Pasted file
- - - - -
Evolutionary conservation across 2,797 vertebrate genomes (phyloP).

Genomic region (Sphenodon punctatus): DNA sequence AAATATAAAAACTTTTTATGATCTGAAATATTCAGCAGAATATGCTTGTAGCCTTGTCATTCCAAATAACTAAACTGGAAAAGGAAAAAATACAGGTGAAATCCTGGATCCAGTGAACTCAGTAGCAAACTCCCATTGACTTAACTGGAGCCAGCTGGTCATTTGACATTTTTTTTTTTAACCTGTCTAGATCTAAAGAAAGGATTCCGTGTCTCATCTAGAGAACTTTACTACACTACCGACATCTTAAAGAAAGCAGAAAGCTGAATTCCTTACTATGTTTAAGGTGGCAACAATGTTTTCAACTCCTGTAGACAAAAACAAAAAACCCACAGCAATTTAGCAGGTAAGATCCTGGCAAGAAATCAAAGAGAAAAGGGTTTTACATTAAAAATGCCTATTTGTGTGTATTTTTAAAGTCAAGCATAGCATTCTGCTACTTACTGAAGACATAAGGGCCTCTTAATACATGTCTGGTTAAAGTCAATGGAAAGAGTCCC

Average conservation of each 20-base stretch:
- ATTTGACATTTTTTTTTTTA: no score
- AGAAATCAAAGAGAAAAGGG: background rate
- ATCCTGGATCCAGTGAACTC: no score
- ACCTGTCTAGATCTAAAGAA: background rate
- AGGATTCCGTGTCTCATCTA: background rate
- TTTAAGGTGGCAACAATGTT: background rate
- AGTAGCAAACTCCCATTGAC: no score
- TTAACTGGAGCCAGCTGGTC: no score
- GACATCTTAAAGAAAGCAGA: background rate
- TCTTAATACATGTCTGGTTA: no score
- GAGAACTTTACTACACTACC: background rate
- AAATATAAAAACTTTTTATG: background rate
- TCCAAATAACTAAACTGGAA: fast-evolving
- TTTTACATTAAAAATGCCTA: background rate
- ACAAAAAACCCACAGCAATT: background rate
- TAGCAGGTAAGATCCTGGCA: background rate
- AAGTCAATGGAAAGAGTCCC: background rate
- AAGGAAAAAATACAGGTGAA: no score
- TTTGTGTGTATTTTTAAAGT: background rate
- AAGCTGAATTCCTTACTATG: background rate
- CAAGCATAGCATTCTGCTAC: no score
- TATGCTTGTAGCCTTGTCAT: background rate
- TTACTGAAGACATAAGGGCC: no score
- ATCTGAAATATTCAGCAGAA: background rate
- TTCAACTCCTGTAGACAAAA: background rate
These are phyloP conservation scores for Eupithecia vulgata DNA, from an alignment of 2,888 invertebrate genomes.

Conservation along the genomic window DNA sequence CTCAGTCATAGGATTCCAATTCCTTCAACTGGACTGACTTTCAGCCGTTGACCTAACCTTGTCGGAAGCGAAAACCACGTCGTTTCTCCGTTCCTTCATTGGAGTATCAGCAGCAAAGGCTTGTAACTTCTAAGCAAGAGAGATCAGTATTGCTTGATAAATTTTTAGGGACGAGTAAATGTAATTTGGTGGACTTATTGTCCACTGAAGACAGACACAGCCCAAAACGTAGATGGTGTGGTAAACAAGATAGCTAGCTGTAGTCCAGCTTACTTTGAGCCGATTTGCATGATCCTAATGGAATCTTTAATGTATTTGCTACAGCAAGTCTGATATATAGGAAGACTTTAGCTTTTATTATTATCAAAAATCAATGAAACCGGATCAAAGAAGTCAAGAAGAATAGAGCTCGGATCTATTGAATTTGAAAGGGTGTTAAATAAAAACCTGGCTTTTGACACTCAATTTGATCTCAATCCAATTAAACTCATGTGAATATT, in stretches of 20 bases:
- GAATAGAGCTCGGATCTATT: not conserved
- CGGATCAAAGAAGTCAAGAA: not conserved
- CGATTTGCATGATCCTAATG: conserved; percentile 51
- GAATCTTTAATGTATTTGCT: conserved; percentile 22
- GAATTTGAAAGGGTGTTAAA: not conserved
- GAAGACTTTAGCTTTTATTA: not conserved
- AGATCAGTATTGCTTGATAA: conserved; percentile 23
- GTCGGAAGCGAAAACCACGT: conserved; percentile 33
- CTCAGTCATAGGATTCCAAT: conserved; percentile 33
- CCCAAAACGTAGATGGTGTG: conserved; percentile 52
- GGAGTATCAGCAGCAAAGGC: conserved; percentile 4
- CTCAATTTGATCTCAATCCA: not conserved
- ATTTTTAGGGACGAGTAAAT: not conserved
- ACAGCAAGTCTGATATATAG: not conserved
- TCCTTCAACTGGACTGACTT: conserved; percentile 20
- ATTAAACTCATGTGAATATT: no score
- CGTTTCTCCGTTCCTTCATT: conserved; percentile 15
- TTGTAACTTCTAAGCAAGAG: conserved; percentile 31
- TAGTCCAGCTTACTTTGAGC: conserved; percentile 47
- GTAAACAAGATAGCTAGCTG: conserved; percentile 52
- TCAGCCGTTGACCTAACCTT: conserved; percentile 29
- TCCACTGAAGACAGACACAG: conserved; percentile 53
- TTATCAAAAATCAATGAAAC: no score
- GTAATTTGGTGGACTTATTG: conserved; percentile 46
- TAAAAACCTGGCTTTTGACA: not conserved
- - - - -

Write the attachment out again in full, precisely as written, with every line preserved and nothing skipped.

Evolutionary conservation across 2,797 vertebrate genomes (phyloP).

Genomic region (Sphenodon punctatus): DNA sequence AAATATAAAAACTTTTTATGATCTGAAATATTCAGCAGAATATGCTTGTAGCCTTGTCATTCCAAATAACTAAACTGGAAAAGGAAAAAATACAGGTGAAATCCTGGATCCAGTGAACTCAGTAGCAAACTCCCATTGACTTAACTGGAGCCAGCTGGTCATTTGACATTTTTTTTTTTAACCTGTCTAGATCTAAAGAAAGGATTCCGTGTCTCATCTAGAGAACTTTACTACACTACCGACATCTTAAAGAAAGCAGAAAGCTGAATTCCTTACTATGTTTAAGGTGGCAACAATGTTTTCAACTCCTGTAGACAAAAACAAAAAACCCACAGCAATTTAGCAGGTAAGATCCTGGCAAGAAATCAAAGAGAAAAGGGTTTTACATTAAAAATGCCTATTTGTGTGTATTTTTAAAGTCAAGCATAGCATTCTGCTACTTACTGAAGACATAAGGGCCTCTTAATACATGTCTGGTTAAAGTCAATGGAAAGAGTCCC

Average conservation of each 20-base stretch:
- ATTTGACATTTTTTTTTTTA: no score
- AGAAATCAAAGAGAAAAGGG: background rate
- ATCCTGGATCCAGTGAACTC: no score
- ACCTGTCTAGATCTAAAGAA: background rate
- AGGATTCCGTGTCTCATCTA: background rate
- TTTAAGGTGGCAACAATGTT: background rate
- AGTAGCAAACTCCCATTGAC: no score
- TTAACTGGAGCCAGCTGGTC: no score
- GACATCTTAAAGAAAGCAGA: background rate
- TCTTAATACATGTCTGGTTA: no score
- GAGAACTTTACTACACTACC: background rate
- AAATATAAAAACTTTTTATG: background rate
- TCCAAATAACTAAACTGGAA: fast-evolving
- TTTTACATTAAAAATGCCTA: background rate
- ACAAAAAACCCACAGCAATT: background rate
- TAGCAGGTAAGATCCTGGCA: background rate
- AAGTCAATGGAAAGAGTCCC: background rate
- AAGGAAAAAATACAGGTGAA: no score
- TTTGTGTGTATTTTTAAAGT: background rate
- AAGCTGAATTCCTTACTATG: background rate
- CAAGCATAGCATTCTGCTAC: no score
- TATGCTTGTAGCCTTGTCAT: background rate
- TTACTGAAGACATAAGGGCC: no score
- ATCTGAAATATTCAGCAGAA: background rate
- TTCAACTCCTGTAGACAAAA: background rate
These are phyloP conservation scores for Eupithecia vulgata DNA, from an alignment of 2,888 invertebrate genomes.

Conservation along the genomic window DNA sequence CTCAGTCATAGGATTCCAATTCCTTCAACTGGACTGACTTTCAGCCGTTGACCTAACCTTGTCGGAAGCGAAAACCACGTCGTTTCTCCGTTCCTTCATTGGAGTATCAGCAGCAAAGGCTTGTAACTTCTAAGCAAGAGAGATCAGTATTGCTTGATAAATTTTTAGGGACGAGTAAATGTAATTTGGTGGACTTATTGTCCACTGAAGACAGACACAGCCCAAAACGTAGATGGTGTGGTAAACAAGATAGCTAGCTGTAGTCCAGCTTACTTTGAGCCGATTTGCATGATCCTAATGGAATCTTTAATGTATTTGCTACAGCAAGTCTGATATATAGGAAGACTTTAGCTTTTATTATTATCAAAAATCAATGAAACCGGATCAAAGAAGTCAAGAAGAATAGAGCTCGGATCTATTGAATTTGAAAGGGTGTTAAATAAAAACCTGGCTTTTGACACTCAATTTGATCTCAATCCAATTAAACTCATGTGAATATT, in stretches of 20 bases:
- GAATAGAGCTCGGATCTATT: not conserved
- CGGATCAAAGAAGTCAAGAA: not conserved
- CGATTTGCATGATCCTAATG: conserved; percentile 51
- GAATCTTTAATGTATTTGCT: conserved; percentile 22
- GAATTTGAAAGGGTGTTAAA: not conserved
- GAAGACTTTAGCTTTTATTA: not conserved
- AGATCAGTATTGCTTGATAA: conserved; percentile 23
- GTCGGAAGCGAAAACCACGT: conserved; percentile 33
- CTCAGTCATAGGATTCCAAT: conserved; percentile 33
- CCCAAAACGTAGATGGTGTG: conserved; percentile 52
- GGAGTATCAGCAGCAAAGGC: conserved; percentile 4
- CTCAATTTGATCTCAATCCA: not conserved
- ATTTTTAGGGACGAGTAAAT: not conserved
- ACAGCAAGTCTGATATATAG: not conserved
- TCCTTCAACTGGACTGACTT: conserved; percentile 20
- ATTAAACTCATGTGAATATT: no score
- CGTTTCTCCGTTCCTTCATT: conserved; percentile 15
- TTGTAACTTCTAAGCAAGAG: conserved; percentile 31
- TAGTCCAGCTTACTTTGAGC: conserved; percentile 47
- GTAAACAAGATAGCTAGCTG: conserved; percentile 52
- TCAGCCGTTGACCTAACCTT: conserved; percentile 29
- TCCACTGAAGACAGACACAG: conserved; percentile 53
- TTATCAAAAATCAATGAAAC: no score
- GTAATTTGGTGGACTTATTG: conserved; percentile 46
- TAAAAACCTGGCTTTTGACA: not conserved